After having been with one company for 9 years and losing a promotion, I took a tremendous leap out of my comfort zone. I moved from the east coast to Chicago to run a national healthcare company. It was a huge step up to be a CEO and I could have easily talked myself out of it. “I’m not ready to do this.” “It’s scary to move away from my family and friends.” “I am afraid I’m not good enough.” I’m sure you’ve all had similar thoughts, but in the end despite my fear I was bold and made the move and I’m happy that I did. It was a turning point in my career.
Being bold can be different things to different people. In some cases, it’s taking on a new job, changing careers, leaving work to raise a family. In some cases it’s calling yourself “Queen”.
In the end, Queen Latifah said she was comfortable enough in her own skin to celebrate who she is, as she is and told the women in the audience to strive for the same.
“Be bold, be brave enough to be your true self,” she said.
What bold move have you done lately?
I was dumbfounded and perhaps a little embarrassed when in an interview last week with Sharon Sayler, body language and communications expert, she said that to look more intelligent we should breathe through our noses. Who knew I was coming across as stupid when my cold forced me to breathe through my mouth? I felt lucky just to be breathing quite honestly!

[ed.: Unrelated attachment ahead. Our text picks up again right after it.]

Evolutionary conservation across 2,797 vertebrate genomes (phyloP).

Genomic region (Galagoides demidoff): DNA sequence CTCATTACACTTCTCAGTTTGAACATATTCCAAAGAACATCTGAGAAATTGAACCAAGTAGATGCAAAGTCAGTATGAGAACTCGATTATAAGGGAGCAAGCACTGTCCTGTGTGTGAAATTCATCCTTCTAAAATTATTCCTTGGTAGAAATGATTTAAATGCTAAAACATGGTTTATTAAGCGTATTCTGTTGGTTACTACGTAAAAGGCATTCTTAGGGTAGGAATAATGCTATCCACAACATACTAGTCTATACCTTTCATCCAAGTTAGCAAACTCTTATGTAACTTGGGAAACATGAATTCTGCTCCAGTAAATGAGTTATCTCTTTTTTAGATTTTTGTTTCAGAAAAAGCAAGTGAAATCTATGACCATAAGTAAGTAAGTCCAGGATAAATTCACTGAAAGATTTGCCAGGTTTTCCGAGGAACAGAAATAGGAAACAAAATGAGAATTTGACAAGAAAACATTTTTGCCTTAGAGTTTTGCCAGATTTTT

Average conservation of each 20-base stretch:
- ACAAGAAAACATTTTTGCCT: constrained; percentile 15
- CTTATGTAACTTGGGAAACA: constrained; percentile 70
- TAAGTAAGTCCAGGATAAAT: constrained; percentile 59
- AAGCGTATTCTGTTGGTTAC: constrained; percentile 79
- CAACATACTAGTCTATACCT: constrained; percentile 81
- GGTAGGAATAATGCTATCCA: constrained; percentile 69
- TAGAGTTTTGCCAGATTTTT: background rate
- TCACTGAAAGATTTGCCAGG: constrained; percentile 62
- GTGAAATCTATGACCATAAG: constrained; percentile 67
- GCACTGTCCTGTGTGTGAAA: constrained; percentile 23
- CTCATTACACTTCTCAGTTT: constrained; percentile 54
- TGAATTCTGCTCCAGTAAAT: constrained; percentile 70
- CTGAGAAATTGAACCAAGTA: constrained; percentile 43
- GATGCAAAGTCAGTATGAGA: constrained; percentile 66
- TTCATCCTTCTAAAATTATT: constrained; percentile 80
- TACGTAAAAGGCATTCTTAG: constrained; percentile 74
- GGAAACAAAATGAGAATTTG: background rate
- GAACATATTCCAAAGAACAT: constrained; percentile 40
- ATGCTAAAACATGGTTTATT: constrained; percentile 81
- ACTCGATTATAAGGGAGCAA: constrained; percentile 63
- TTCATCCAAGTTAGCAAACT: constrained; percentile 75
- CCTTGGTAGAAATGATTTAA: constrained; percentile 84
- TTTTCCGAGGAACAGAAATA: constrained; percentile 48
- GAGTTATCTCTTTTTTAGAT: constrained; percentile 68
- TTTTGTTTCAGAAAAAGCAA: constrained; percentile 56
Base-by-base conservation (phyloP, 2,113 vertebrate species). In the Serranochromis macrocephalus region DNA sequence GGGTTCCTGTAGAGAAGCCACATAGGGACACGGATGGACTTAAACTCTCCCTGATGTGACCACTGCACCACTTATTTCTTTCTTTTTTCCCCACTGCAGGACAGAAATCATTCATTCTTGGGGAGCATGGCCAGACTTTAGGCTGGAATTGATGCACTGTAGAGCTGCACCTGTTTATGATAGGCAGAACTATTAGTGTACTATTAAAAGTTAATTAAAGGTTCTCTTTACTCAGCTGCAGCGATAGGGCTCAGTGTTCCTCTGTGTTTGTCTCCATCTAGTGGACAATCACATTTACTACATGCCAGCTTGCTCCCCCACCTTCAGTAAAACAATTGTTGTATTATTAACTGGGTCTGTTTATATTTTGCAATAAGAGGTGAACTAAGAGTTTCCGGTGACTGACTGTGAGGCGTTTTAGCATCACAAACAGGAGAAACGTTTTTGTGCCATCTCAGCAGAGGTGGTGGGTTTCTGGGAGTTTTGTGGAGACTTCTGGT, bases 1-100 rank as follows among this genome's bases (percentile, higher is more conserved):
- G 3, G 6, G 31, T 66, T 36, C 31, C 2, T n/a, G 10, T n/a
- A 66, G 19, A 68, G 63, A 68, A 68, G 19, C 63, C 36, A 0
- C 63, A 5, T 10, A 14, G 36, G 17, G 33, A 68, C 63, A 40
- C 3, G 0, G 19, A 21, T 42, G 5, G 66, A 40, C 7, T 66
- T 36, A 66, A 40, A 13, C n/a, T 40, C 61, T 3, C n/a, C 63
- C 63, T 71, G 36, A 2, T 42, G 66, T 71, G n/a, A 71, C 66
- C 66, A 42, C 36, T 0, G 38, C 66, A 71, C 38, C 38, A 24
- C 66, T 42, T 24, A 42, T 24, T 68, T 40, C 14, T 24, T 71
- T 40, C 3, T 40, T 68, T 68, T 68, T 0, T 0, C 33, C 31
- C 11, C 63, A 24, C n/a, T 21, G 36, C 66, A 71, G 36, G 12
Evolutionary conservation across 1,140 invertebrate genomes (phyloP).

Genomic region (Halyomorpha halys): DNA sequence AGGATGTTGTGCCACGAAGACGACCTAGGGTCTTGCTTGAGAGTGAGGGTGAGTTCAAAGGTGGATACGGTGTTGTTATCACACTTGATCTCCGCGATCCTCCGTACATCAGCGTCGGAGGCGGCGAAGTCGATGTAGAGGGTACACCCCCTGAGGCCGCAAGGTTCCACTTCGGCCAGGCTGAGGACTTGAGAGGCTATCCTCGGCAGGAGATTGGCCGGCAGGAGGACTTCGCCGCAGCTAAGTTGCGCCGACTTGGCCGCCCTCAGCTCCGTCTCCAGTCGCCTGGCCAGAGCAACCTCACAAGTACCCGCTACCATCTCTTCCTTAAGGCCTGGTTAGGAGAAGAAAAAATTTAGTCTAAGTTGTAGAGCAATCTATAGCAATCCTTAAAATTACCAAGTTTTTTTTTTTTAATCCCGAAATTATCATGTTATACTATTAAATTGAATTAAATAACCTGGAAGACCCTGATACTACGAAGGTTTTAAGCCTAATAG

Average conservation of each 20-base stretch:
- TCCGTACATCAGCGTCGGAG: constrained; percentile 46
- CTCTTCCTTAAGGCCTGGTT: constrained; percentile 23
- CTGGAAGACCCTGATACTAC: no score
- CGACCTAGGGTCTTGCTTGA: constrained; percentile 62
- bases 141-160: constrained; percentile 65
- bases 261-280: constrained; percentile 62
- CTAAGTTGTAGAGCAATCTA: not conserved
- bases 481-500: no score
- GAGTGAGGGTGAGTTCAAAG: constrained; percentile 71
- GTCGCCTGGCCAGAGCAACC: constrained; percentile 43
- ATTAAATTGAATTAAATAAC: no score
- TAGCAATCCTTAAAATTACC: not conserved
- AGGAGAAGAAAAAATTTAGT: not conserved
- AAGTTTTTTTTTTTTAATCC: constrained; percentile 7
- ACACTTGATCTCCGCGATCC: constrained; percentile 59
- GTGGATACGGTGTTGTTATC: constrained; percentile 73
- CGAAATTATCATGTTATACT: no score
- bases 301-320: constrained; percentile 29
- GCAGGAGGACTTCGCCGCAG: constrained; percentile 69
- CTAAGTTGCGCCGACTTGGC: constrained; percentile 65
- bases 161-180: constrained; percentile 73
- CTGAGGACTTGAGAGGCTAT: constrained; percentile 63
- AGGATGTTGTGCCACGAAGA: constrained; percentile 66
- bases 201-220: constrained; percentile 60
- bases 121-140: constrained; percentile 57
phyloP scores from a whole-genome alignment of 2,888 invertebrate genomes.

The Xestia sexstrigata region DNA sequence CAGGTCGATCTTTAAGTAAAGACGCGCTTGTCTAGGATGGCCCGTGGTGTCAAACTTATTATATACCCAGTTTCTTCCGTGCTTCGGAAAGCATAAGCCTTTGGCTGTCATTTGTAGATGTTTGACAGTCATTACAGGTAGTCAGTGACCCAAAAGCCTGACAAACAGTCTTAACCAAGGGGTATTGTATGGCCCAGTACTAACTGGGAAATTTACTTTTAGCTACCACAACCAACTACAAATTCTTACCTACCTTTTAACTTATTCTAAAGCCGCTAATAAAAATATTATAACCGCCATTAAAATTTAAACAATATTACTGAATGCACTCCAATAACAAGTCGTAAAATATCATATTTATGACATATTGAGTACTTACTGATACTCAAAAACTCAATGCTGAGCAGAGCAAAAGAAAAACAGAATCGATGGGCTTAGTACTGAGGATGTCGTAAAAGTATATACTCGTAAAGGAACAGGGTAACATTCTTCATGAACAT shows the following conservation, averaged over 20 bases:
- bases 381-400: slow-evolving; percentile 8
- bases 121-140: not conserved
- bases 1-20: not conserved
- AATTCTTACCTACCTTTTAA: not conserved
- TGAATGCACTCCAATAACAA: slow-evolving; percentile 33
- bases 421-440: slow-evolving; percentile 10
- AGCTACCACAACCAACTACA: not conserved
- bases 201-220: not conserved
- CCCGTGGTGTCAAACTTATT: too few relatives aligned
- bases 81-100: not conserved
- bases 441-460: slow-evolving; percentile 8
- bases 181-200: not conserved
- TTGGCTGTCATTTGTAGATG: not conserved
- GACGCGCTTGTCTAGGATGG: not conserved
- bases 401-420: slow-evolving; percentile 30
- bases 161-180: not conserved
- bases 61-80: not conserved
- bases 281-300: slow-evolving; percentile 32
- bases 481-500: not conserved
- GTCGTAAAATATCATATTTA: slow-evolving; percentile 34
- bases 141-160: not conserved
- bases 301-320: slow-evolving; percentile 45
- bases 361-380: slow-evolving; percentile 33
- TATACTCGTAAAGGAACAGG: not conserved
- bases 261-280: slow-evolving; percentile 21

The lesson here is not to dwell on my recent cold, but to make the point that there are many ways that our body language influences the way we are perceived by others.
There has been much talk lately of Sheryl Sandberg’s book, Lean In, and her new movement. I happen to be a fan of the premise of the book that as woman we can learn much about how to better position ourselves for success. Certainly our awareness of not only our communication patterns but body language is a great place to start. In fact, leaning in, is literally one way that you can communicate to others that you are engaged and ready to listen and take action.
You can listen to the full interview for more great tips, but the take-away here is that we already know that we need to do great work to be recognized. Of equal importance is positioning ourselves in the organization as confident and capable of taking on more responsibility and challenges. Confident and competent women are much more likely to be considered as having leadership potential.
Another pointer that I picked up from the interview with Sharon Sayler is that keeping your chin up helps you to look more confident. Can you fake confidence until you feel it? Apparently so! Keeping your chin up is one way to demonstrate confidence. Try it before you head into a meeting or make a presentation. Lifting your chin actually feels powerful and does give you a feeling of confidence.